Contagious Period of Viral Diseases


Determine the period of contagiousness associated with viral diseases to help build a chart that details the variation of contagious periods for different infections.

Early Findings

Findings Related to the Contagious Period of Viral Diseases

  • Types of viral infections include encephalitis, the common cold, pharyngitis, gingivostomatitis, hepatitis, skin infections, cardiovascular infections, eye infections, parotitis, pneumonia, myelitis, pancreatitis, gastroenteritis, and sexually transmitted diseases.
  • The length of contagiousness of viral infections is somewhat dependent on the type of virus causing the infection.
  • Certain viruses cause viral infections more frequently. As an example, rhinovirus is the virus most responsible for causing the common cold. However, more than 200 other viruses also cause colds.
  • There are 219 types of viruses that can cause viral infections in humans.
  • This chart shows a selection of common upper respiratory viruses and when they are seasonally active (rhinovirus, coronavirus, enterovirus, adenovirus, parainfluenza virus 2 and 3, respiratory syncytial virus, influenza, metapneumovirus, and group A streptococcus).
  • In general, patients infected with a flu virus are contagious between the following window: 1 day before symptoms start and 5-7 days after they get sick with symptoms. The flu affects between 5 to 20 percent of the population in the United States each year.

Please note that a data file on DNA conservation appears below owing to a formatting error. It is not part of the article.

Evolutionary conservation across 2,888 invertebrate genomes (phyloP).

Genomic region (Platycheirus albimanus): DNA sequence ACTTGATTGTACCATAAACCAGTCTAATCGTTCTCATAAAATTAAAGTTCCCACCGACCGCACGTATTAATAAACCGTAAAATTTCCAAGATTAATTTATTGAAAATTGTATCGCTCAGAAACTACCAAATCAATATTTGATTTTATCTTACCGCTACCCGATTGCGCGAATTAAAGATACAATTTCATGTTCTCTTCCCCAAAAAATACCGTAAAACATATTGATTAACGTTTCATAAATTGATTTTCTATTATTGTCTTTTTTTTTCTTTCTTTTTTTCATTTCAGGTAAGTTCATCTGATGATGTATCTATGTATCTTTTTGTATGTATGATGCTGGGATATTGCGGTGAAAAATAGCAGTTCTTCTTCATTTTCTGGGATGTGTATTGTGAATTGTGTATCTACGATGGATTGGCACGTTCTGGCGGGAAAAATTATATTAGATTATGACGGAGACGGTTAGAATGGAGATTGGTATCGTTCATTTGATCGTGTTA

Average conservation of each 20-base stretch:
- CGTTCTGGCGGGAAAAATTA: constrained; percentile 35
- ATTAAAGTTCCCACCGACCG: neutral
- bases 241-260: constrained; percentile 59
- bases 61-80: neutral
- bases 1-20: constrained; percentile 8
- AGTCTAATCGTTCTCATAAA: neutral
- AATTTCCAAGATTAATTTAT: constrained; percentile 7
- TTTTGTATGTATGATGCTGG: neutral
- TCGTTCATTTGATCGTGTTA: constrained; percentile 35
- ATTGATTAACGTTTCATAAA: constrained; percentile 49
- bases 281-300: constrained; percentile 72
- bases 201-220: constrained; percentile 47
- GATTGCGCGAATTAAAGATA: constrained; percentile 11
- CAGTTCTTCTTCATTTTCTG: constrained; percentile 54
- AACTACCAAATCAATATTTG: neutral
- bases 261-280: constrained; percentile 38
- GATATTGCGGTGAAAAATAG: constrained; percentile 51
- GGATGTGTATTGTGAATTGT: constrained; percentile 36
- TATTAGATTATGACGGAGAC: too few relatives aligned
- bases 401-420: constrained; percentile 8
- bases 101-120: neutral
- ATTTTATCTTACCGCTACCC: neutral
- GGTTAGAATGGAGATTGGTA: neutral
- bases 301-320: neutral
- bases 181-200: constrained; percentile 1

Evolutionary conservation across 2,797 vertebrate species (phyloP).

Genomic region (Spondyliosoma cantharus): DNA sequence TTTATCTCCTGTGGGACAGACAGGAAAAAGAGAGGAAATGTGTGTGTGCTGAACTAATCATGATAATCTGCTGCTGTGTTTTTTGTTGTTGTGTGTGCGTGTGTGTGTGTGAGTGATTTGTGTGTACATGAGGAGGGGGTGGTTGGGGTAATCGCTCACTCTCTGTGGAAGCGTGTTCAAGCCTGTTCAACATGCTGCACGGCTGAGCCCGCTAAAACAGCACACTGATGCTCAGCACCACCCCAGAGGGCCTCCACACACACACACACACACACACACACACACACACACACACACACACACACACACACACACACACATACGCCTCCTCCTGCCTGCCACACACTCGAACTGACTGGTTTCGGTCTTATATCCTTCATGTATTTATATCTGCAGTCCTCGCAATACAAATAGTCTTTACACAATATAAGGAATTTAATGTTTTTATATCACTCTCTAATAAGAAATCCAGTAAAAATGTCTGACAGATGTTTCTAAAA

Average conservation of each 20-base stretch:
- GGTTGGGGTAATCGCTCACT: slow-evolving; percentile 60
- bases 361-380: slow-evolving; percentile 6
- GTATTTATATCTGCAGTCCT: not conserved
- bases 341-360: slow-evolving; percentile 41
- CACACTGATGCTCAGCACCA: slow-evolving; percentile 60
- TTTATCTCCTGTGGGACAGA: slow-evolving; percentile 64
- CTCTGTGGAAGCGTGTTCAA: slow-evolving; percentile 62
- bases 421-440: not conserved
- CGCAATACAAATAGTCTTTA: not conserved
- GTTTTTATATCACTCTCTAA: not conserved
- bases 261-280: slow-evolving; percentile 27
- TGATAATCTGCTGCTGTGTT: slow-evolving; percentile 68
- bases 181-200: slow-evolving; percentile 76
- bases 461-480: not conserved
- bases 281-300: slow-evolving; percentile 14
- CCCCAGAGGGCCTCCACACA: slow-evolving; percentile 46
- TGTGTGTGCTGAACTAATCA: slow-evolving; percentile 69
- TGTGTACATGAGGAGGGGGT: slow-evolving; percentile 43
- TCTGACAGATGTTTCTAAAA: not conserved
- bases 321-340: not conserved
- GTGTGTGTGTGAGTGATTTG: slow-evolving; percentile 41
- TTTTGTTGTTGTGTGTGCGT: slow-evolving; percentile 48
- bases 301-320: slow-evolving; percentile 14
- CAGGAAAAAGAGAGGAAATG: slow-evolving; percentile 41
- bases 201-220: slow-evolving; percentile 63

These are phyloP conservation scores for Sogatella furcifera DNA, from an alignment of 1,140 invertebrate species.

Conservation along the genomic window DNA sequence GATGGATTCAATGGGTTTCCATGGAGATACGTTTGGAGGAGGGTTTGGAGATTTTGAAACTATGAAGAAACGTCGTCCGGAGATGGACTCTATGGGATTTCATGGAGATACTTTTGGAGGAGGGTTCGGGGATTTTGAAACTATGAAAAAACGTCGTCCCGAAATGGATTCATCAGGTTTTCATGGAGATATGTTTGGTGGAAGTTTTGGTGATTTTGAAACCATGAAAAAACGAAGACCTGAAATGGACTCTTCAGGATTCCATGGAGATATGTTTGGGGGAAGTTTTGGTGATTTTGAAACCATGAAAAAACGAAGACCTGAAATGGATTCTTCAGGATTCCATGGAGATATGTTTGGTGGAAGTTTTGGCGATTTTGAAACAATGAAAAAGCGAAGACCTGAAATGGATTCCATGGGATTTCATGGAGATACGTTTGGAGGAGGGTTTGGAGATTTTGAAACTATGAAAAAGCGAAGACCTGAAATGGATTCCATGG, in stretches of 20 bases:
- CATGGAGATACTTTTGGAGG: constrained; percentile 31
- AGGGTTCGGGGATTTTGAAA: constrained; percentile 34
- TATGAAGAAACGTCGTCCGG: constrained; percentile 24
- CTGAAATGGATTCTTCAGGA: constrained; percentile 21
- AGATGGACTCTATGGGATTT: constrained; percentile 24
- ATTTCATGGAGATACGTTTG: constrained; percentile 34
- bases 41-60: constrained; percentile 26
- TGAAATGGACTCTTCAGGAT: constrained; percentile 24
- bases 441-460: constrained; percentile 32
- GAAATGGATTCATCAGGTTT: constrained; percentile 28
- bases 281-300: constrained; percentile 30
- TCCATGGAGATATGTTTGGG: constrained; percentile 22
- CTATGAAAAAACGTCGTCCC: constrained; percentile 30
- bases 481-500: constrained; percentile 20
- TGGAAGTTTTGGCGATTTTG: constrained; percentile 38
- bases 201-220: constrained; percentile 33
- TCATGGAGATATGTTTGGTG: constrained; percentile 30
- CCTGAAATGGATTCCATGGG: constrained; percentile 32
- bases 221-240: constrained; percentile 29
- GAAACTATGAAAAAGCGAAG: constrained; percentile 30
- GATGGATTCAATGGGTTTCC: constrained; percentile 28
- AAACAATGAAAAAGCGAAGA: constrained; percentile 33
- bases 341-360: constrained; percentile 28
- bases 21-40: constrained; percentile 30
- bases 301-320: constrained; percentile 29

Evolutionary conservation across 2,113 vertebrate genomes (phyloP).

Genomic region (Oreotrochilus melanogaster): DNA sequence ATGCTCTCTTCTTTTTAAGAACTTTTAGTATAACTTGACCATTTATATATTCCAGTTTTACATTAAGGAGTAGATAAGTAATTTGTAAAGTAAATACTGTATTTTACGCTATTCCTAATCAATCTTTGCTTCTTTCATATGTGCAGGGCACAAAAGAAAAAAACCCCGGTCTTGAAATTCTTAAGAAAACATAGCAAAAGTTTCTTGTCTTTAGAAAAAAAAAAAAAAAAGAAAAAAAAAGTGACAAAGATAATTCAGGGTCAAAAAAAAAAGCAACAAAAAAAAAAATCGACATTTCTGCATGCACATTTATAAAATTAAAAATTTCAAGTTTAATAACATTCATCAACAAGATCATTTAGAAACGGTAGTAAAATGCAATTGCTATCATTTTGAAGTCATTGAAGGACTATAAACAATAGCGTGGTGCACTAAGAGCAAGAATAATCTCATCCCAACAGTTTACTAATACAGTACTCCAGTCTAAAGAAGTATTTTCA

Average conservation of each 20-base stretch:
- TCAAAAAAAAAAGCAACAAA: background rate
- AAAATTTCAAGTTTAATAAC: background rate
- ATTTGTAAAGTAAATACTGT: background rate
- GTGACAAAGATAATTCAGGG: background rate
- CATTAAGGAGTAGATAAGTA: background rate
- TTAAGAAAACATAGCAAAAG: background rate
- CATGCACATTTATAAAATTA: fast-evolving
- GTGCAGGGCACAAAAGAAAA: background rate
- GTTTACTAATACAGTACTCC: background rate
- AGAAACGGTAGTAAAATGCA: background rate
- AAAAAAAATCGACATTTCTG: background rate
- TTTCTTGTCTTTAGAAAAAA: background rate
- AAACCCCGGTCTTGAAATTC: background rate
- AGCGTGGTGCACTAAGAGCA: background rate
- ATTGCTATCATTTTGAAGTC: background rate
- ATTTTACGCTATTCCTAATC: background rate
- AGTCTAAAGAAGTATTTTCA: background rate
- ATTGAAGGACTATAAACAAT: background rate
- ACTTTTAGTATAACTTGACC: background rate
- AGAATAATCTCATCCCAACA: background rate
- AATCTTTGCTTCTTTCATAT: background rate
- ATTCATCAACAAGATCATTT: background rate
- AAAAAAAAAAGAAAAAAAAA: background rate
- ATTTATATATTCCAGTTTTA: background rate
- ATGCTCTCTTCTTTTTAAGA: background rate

• Cold patients are generally contagious for 1-2 days before their symptoms start to two weeks after being exposed to the virus. The United States has 1 billion cases of the cold each year.
  • Stomach virus patients are contagious for an indeterminate time before their symptoms start, and it lasts for up to two weeks after recovery depending on the virus causing the affliction. Acute gastroenteritis caused by norovirus (the most common source) affects 19 to 21 million people in the United States each year.
  • Per WebMD, the most common viral infections in the United States are chlamydia, influenza A and B, herpes simplex 1 and 2, norovirus, pneumonia, hepatitis C, HIV, and the common cold.

In addition to this public search, we scanned our proprietary research database of over 1 million sources and were unable to find any specific research reports that address your goals.

Summary of Early Findings in Relation to Goals

For the first hour of research, the project was outlined to determine if the requested research is available.

The amount of time a person is contagious for once affected by a viral infection depends in part on the type of virus causing the infection. The number of viruses that can cause common infections (such as the common cold) is more than 200. The length of contagiousness associated with each individual virus type is not readily available based on a high-level search.

The general length of contagious duration associated with common viral infections caused by different viruses is available, however.

Based on these findings, we propose the following next steps to complete the request:

Proposed next steps:

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